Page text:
For city's top job, the six to watch

September 01, 1999

HOW CAN voters tell which of the 25 candidates in the race for Baltimore mayor are the most serious contenders? No scientific method exists for such an undertaking. But a half-dozen contenders -- four Democrats and two Republicans -- have emerged as the front-runners vying for their respective party's nomination on Sept. 14.

They have much in common. Four have held elective office. A fifth has served on three different city boards and commissions. The sixth candidate has a strong business background.

All are active in their communities or their political parties. Some of them have second careers.

They have solid credentials. And perhaps most important, their work in the community, in business, in politics and in government has made them well known to city voters.

Let's take a closer look at how the six stand out.

Government, business experience

Three of the candidates served on the Baltimore City Council together: Lawrence A. Bell III, Martin O'Malley and Carl Stokes.

Mr. O'Malley, 36, is winding up his second term on the council.

Mr. Stokes, 49, finished his second council term in 1995. He was then appointed by the governor and mayor to sit on the newly reconstituted school board. He resigned in December to run for mayor.

Mr. Bell, 37, used his two council terms as a springboard to the council president's job in 1995. He defeated fellow Councilman Joseph J. DiBlasi by 7,000 votes that year.

While she has not served on the City Council, Mary W. Conaway, 56, has been elected register of wills five times by city voters. In that job, she oversees the courthouse office that handles wills and estates.

Given the lopsided Democratic lead in voter registration, no Republican can boast any experience in elective city offices.

But one of the two leading Republican candidates, David Tufaro, has considerable executive and management experience in business, and the other, Carl M. Adair, has run his own company and served on three city government panels.

For more than 30 years, Mr. Adair, 65, owned and operated Amoco service stations in Baltimore. He has also filled the Republican-designated seat on the city elections board, the city's Community Relations Commission and the city Planning Commission.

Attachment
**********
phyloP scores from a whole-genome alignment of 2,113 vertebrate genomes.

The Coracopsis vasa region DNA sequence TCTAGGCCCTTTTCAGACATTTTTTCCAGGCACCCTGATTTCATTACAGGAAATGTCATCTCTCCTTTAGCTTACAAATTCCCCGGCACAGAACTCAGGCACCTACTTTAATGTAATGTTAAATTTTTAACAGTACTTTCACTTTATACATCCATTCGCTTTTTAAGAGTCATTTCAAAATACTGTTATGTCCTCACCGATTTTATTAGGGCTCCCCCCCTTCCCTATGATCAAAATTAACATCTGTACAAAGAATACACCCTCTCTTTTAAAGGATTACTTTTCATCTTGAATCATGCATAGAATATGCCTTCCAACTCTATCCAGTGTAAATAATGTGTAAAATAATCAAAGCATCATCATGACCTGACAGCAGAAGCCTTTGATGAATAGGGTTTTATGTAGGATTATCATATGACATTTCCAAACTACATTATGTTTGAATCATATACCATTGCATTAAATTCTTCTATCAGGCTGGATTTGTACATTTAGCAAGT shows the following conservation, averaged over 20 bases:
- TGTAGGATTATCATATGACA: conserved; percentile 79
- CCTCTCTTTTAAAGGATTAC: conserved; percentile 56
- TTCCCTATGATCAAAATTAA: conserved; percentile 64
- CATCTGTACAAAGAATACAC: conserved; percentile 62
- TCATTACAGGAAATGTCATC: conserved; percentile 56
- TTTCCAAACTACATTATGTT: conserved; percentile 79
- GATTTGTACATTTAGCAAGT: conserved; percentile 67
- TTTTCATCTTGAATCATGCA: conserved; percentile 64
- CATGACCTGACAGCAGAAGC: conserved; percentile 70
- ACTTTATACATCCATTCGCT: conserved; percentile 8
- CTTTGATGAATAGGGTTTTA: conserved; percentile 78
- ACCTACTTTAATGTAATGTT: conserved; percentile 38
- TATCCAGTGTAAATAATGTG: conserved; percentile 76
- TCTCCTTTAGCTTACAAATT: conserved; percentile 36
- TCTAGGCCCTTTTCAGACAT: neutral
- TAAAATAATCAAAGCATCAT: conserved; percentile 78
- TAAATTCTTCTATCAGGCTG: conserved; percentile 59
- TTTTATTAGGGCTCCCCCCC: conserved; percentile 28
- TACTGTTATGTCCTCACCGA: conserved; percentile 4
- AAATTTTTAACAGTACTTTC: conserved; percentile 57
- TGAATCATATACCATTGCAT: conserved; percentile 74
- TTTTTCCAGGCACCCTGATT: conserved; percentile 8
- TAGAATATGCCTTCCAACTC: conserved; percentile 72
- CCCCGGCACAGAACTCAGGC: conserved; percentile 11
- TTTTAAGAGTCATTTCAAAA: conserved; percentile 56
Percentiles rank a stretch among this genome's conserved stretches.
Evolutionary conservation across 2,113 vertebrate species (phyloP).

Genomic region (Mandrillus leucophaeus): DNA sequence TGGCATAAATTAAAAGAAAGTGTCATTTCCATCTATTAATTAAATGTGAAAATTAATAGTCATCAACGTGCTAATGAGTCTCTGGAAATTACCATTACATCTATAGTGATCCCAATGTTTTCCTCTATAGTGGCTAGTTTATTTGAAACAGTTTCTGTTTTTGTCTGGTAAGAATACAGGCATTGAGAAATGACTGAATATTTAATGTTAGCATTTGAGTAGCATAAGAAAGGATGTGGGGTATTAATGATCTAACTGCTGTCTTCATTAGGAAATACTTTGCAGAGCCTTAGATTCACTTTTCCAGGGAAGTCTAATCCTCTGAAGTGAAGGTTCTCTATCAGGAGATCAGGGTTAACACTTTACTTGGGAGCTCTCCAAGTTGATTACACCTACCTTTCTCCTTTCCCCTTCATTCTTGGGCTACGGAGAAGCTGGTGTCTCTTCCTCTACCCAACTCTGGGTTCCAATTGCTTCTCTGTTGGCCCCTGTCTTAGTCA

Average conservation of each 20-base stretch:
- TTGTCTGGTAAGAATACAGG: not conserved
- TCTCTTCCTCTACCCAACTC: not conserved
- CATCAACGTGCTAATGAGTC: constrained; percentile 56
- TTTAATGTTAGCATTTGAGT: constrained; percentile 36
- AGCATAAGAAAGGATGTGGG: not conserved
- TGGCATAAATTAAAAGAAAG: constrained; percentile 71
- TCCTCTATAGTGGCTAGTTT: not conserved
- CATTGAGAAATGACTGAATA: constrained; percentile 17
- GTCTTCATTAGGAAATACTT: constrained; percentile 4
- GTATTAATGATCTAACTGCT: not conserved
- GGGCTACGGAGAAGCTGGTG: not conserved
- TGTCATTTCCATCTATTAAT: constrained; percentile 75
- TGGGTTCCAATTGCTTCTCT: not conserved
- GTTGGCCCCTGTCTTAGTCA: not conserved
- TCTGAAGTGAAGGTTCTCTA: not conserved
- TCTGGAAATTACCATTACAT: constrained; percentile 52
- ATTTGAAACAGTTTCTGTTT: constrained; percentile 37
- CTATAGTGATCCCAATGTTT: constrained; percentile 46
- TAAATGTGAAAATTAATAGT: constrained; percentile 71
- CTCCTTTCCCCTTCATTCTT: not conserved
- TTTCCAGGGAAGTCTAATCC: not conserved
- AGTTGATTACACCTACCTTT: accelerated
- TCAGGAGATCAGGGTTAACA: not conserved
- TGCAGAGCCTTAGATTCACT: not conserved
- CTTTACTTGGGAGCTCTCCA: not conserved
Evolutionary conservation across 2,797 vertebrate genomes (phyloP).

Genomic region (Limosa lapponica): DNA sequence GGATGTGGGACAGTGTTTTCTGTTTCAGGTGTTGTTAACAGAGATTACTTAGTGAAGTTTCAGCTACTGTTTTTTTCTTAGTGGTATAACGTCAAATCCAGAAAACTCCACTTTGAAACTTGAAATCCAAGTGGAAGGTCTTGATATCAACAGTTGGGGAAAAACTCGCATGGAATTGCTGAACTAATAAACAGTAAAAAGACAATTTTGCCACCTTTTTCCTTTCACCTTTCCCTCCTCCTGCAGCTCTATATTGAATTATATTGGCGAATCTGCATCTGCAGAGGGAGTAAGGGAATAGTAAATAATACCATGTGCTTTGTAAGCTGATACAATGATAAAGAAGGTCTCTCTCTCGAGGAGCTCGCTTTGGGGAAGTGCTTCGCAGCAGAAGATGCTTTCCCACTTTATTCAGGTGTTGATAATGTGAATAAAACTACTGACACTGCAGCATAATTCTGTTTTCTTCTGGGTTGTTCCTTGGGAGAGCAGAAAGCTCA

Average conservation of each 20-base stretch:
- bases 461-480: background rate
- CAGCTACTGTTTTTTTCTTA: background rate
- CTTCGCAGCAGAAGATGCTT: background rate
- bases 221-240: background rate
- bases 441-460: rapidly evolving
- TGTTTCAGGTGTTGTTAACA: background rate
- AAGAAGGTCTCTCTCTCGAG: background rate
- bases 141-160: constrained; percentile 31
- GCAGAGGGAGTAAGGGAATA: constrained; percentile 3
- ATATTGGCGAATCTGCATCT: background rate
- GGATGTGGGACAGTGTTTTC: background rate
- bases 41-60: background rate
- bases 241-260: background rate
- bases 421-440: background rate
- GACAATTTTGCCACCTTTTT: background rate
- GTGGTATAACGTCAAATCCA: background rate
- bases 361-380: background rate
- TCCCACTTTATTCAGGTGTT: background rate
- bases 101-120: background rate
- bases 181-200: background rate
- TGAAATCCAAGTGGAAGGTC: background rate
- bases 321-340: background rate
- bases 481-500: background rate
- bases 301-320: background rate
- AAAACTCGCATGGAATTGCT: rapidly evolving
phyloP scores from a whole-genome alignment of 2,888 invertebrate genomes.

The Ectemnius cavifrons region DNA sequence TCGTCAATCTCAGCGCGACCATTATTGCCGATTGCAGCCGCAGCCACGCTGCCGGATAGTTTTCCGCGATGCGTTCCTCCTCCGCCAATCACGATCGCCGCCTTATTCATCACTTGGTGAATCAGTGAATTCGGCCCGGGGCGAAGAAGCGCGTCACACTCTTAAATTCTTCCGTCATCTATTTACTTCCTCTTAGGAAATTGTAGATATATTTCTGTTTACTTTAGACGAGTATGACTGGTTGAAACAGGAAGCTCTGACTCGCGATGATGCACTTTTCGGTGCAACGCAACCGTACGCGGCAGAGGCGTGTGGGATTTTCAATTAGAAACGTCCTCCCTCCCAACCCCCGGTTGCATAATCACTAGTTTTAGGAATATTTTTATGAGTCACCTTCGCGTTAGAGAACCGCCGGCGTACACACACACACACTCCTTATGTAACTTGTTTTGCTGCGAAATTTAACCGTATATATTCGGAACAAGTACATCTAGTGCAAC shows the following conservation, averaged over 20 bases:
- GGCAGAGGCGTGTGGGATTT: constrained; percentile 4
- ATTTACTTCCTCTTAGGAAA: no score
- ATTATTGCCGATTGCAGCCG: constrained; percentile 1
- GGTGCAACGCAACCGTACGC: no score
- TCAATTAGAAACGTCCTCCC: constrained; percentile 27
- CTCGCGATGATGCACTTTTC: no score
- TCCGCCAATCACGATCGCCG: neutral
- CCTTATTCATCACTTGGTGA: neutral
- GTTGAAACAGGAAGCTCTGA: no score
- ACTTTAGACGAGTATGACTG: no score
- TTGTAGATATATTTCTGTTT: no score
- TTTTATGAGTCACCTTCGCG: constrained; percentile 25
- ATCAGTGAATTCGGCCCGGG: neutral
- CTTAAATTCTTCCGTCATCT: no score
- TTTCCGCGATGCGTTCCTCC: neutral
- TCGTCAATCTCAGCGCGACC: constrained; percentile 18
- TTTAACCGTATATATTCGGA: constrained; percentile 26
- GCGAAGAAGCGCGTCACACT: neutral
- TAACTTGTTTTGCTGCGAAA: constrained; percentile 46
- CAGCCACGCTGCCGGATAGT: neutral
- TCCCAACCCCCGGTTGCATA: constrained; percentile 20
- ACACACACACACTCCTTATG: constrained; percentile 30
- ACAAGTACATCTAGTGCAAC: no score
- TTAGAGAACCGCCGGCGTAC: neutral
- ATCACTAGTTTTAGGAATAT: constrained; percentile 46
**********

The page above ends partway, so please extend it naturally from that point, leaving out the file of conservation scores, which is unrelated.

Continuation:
Mr. Tufaro, 52, is making his first run for public office. He brings to the race solid business credentials as a successful developer of Baltimore-area housing projects over the past two decades, including Waterloo Place, Mount Clare Overlook and the Louis Foxwell Housing for the Deaf.

Second careers

Most of these candidates have had multiple careers. The lone exception is Mr. Bell, who has been a full-time politician for much of his adult life.

Mr. O'Malley is an attorney. He worked for two years as an assistant state's attorney and for the past nine years as a defense trial lawyer. After hours, he sings in an Irish band, O'Malley's March.

Ms. Conaway also has performed professionally as a singer and is an ordained minister. She is pastor of Cecil Memorial United Methodist Church in Annapolis. Previously, Ms. Conaway was a special education teacher.

Mr. Stokes owned clothing stores for seven years, then worked as a circulation manager for The Sun, until 1991. He is now a business development executive for Mid-Atlantic Health Care.

Mr. Adair, in addition to his service-station business, has been a teacher in the city schools and a department chairman and dean of students at Coppin State College.

Mr. Tufaro started out as an attorney at the law firm of Piper & Marbury. After five years, he used his degree in urban planning to run projects for Oxford Development Corp. and now for Summit Properties.

Community activities

All of these candidates point to their involvement in civic groups. The mix of activities is intriguing.

Mr. Tufaro has volunteered with housing-related organizations around the city. Mr. Adair favors college alumni groups. Mr. Bell has worked with city jail inmates and delinquents at the Charles H. Hickey Jr. School in Baltimore County.

Mr. Stokes serves on the boards of the Institute of Notre Dame and the Eubie Blake Cultural Arts Center and helped found the Baltimore Basketball Association and a sickle-cell anemia clinic known as ASSERT.

Mr. O'Malley lists his church membership and activity in the Friendly Sons of St. Patrick. Ms. Conaway is active in church-related organizations.

Party politics

Ms. Conaway has attended three Democratic National Conventions as an elected delegate and served four years on the Democratic State Central Committee.

Mr. Adair was elected as a delegate to the 1980 Republican National Convention and also was elected by party voters as a member of the Republican State Central Committee representing Baltimore City.

Mr. O'Malley has worked as a campaign organizer for presidential candidates Gary Hart and John Kerry and for U.S. Sen. Barbara A. Mikulski.

Name recognition

The three Democratic candidates are well-known by voters, which is not surprising given their high level of political and civic involvement. In the latest poll by Gonzales/Arscott Research & Communications Inc., Mr. Bell's name recognition is 99 percent; Mr. Stokes' is 97 percent; Mr. O'Malley's is 92 percent; and Ms. Conaway's is 86 percent.

Voter familiarity with these names gives these candidates a distinct advantage over the other contenders on Election Day.

Pub Date: 09/01/99

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